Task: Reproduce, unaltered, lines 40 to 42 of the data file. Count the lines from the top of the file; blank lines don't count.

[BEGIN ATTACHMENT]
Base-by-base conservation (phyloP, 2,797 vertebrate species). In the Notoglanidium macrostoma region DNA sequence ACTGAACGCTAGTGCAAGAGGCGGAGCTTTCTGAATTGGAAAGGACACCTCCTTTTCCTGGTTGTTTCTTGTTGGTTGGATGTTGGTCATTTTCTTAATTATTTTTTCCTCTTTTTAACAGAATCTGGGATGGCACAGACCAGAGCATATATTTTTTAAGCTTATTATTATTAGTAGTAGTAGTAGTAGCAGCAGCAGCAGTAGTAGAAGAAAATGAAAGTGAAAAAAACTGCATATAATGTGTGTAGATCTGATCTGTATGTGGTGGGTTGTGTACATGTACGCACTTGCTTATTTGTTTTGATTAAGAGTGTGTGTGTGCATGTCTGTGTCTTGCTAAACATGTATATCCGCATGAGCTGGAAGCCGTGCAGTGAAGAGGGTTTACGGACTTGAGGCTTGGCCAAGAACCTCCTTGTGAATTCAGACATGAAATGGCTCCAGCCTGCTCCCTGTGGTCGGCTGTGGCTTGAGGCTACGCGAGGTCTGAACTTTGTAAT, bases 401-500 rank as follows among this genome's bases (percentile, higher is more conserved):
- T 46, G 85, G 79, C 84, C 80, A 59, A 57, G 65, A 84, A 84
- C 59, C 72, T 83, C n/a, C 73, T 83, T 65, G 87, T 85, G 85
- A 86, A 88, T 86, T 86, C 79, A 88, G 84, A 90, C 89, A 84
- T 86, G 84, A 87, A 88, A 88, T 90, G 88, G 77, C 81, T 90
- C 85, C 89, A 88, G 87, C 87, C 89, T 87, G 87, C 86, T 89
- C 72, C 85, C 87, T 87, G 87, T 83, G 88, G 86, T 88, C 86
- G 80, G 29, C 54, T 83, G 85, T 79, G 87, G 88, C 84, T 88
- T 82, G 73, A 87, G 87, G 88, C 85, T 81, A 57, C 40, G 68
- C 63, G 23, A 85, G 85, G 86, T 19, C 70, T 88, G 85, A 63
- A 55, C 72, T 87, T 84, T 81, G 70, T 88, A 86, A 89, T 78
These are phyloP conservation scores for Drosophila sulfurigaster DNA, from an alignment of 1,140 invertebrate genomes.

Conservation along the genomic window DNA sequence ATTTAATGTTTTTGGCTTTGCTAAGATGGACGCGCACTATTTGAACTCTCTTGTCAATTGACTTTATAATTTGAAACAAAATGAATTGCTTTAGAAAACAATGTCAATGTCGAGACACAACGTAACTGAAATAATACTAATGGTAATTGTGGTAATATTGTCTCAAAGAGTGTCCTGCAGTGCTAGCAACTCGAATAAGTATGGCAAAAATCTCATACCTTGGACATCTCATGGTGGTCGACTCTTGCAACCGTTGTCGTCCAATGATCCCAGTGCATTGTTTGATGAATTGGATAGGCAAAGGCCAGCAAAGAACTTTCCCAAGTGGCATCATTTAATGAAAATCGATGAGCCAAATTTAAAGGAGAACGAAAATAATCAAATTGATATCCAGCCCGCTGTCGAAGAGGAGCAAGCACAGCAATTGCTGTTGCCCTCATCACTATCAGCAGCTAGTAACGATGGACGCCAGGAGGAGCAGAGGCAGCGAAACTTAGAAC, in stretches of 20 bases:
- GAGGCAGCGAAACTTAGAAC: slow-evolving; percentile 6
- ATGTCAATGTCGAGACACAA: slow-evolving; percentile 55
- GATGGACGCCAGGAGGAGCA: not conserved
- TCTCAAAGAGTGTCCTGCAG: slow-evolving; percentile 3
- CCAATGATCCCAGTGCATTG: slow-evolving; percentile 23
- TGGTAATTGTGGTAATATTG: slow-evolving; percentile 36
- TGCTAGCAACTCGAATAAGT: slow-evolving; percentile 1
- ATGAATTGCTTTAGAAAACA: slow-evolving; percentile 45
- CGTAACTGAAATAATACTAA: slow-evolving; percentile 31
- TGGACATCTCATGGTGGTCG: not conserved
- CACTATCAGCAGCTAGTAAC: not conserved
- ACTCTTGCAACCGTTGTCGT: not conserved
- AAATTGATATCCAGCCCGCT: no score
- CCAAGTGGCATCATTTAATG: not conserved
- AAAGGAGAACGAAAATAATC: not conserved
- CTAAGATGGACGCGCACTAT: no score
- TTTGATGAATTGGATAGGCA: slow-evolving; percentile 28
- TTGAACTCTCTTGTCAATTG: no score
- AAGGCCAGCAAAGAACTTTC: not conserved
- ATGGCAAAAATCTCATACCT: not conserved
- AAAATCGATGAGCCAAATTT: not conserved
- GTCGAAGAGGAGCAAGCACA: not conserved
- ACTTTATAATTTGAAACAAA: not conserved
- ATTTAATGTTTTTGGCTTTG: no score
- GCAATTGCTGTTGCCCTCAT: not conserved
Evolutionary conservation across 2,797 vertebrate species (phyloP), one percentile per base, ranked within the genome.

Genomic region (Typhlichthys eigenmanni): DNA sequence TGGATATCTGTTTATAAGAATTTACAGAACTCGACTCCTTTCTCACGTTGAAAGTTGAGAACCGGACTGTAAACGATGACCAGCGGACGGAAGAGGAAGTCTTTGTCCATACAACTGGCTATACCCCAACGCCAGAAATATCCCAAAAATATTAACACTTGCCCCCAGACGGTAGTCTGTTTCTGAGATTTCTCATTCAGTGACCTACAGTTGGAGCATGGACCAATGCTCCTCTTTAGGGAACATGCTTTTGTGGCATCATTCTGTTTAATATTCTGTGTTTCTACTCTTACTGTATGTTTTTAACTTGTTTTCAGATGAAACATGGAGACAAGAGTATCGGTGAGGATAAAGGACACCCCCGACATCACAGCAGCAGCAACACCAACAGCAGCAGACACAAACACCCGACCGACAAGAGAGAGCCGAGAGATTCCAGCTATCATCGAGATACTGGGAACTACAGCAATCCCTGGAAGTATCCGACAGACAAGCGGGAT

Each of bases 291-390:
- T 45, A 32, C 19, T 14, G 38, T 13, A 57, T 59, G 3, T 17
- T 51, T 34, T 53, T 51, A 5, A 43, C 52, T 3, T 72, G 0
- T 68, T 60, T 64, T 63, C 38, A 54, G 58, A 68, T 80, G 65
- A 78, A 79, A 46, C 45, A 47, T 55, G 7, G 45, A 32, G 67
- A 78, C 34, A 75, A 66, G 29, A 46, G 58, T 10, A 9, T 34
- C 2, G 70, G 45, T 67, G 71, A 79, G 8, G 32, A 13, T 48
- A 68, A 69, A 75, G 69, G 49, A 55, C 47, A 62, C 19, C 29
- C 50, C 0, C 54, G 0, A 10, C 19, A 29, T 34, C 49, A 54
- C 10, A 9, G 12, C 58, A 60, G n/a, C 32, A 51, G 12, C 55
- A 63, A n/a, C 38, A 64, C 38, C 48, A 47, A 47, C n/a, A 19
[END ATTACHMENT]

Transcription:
Genomic region (Typhlichthys eigenmanni): DNA sequence TGGATATCTGTTTATAAGAATTTACAGAACTCGACTCCTTTCTCACGTTGAAAGTTGAGAACCGGACTGTAAACGATGACCAGCGGACGGAAGAGGAAGTCTTTGTCCATACAACTGGCTATACCCCAACGCCAGAAATATCCCAAAAATATTAACACTTGCCCCCAGACGGTAGTCTGTTTCTGAGATTTCTCATTCAGTGACCTACAGTTGGAGCATGGACCAATGCTCCTCTTTAGGGAACATGCTTTTGTGGCATCATTCTGTTTAATATTCTGTGTTTCTACTCTTACTGTATGTTTTTAACTTGTTTTCAGATGAAACATGGAGACAAGAGTATCGGTGAGGATAAAGGACACCCCCGACATCACAGCAGCAGCAACACCAACAGCAGCAGACACAAACACCCGACCGACAAGAGAGAGCCGAGAGATTCCAGCTATCATCGAGATACTGGGAACTACAGCAATCCCTGGAAGTATCCGACAGACAAGCGGGAT

Each of bases 291-390:
- T 45, A 32, C 19, T 14, G 38, T 13, A 57, T 59, G 3, T 17